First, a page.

For mains we had ordered a lamb sausage pizza, garlic lovers’ pasta, grilled Atlantic salmon, mac and cheese, and honey-chile Jidori chicken. The chicken was served with smoky Cuban black beans and grilled plantains that added a Caribbean contrast to the sweet and spicy flavors, and it was a very harmonious combination. So was the salmon, which is offered with two choices of accompaniments — Mediterranean with pomegranate glaze, asparagus, and Israeli couscous or French style with lemon-caper beurre blanc, garlic spinach, and almond rice. The person who ordered it selected the European-accented version, and it was something any French restaurant would be proud to claim as their own.

The Jidori chicken over black beans with plantains has a Caribbean flair. Photo by Richard Foss

You can’t really complain about the balance of anything called “garlic lover’s pasta” because you expect the culinary equivalent of being hit with a brick made entirely of garlic. That didn’t happen because the garlic had been roasted to mute the sharpness and toasted for extra sweetness, but if you like garlic you will get your money’s worth. The sauce also contained sweet campari tomatoes (a cultivar by that name, not tomatoes in the Italian liqueur), and a dash of chili and basil, but it’s no surprise that the garlic was dominant. One of the people got it vegetarian, the other with grilled shrimp, and I thought the shrimp flavor was lost in the shuffle. It’s offered with salmon too, and I think I’d suggest ordering that variant because it would have more flavor than the shrimp and would stand out.

Another possible accompaniment to that dish could be the lamb sausage that was on the pizza. It had nice peppery notes that would stand up to the onslaught of garlic. The pizza itself had a very good crust and the use of mint and za’atar as toppings was innovative, but there was a bit too much ricotta cheese my tastes. I’d order it again but ask the kitchen to back off a bit on the cheese, because a Lebanese-style pizza was a thing I didn’t know I wanted until I tried it.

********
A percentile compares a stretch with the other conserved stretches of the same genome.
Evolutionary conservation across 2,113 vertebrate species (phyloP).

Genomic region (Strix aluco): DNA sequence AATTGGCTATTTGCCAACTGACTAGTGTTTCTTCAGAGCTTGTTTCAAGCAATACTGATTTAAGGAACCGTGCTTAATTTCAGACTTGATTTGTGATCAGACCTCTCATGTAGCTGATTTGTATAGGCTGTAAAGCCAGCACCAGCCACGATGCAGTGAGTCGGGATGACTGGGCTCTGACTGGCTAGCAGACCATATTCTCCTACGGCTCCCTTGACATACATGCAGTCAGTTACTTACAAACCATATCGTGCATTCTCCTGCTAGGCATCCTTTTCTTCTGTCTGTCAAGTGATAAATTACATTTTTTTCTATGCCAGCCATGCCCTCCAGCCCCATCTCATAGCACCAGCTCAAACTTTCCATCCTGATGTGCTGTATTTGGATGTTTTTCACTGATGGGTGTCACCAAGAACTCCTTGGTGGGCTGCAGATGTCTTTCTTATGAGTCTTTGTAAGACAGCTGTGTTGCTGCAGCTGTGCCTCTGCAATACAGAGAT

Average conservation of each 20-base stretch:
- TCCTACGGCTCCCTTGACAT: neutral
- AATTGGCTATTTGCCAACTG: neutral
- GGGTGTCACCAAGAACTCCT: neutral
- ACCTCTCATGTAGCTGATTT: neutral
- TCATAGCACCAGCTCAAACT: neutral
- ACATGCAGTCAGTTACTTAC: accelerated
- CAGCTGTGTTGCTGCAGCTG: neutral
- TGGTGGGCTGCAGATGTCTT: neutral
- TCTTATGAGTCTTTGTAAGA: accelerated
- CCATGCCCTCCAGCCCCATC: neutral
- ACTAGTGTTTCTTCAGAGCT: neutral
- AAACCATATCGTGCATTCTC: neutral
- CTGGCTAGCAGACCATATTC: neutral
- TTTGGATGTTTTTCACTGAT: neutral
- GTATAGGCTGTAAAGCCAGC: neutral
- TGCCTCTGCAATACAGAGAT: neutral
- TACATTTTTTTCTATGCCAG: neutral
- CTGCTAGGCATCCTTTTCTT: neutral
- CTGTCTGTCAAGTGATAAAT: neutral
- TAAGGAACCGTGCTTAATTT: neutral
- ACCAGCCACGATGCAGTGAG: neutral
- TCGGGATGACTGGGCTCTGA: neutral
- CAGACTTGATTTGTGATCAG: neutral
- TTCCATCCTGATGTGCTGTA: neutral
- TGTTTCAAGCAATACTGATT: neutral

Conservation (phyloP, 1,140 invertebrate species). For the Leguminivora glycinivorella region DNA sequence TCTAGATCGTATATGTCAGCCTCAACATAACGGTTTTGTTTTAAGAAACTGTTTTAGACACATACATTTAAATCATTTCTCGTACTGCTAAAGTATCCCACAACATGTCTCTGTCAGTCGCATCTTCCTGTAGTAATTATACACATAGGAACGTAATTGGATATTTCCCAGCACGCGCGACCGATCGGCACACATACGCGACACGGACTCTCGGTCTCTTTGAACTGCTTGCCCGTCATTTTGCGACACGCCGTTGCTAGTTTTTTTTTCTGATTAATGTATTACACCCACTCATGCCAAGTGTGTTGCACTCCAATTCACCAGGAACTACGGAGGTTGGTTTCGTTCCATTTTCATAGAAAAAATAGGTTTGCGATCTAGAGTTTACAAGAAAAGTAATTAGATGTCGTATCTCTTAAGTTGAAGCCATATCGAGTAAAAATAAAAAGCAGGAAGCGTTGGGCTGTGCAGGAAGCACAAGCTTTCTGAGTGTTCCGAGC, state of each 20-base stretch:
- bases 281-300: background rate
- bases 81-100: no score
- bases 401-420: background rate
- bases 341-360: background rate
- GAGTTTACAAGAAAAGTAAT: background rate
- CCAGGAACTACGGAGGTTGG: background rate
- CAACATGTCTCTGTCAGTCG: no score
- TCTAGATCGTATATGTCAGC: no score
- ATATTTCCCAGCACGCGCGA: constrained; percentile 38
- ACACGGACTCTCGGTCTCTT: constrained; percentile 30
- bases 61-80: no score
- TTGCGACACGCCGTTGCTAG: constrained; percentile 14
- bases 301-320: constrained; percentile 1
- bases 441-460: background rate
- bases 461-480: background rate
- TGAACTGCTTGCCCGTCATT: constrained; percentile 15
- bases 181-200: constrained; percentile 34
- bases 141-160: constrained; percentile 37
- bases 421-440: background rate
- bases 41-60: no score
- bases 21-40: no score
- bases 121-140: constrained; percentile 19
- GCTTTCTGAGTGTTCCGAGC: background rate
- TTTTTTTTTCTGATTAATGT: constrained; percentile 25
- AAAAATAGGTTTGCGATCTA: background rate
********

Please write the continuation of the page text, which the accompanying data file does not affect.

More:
There is a fine wine and beer list here, but if you’re a cocktail fan I’d recommend careful study of that part of the menu. The amusingly named “Aperol hissy fit” used that bitter, citrusy liqueur with vodka, fresh grapes, mint, and lemon juice. It’s a new use for an old standard. The “smoke of Scotland” and cucumber lemonade were hits too. Whoever invented these drinks has a fine sense of flavor.

We tried two desserts, the affogato and an exceptional espresso ice cream sandwich (that was really an ice cream cake, but who cares about nomenclature when it’s this good). Our meals ran about $50 per person, including drinks, tax, and tip, which was pretty remarkable for food of this quality. It did help that we were there on a Monday when some excellent deals are offered on three-course meals, though only two members of our party actually ordered these. 

I liked the food so much that I went back for lunch and got a burger with habanero guacamole and fries. The restaurant was packed with businesspeople from nearby buildings, but service was quick and friendly, and the burger was excellent. Jackson’s is a local institution that has a well-deserved following, a family restaurant that is fine enough for a date night place whatever you decide to do afterward.

Jackson’s is at 2041 Rosecrans #190 in El Segundo. Open Mon-Fri. at 11 a.m., Sat-Sun at 4 p.m. Close 9 p.m. Sun.-Thur. 10:30 p.m. Fr-Sa. Free parking in adjacent lot, validated parking across the street, wheelchair access good. Some vegan items. Full bar, corkage $10. Moderate noise level except when my family is there. (310)-606-5500.  JacksonsFoodandDrink.com. ER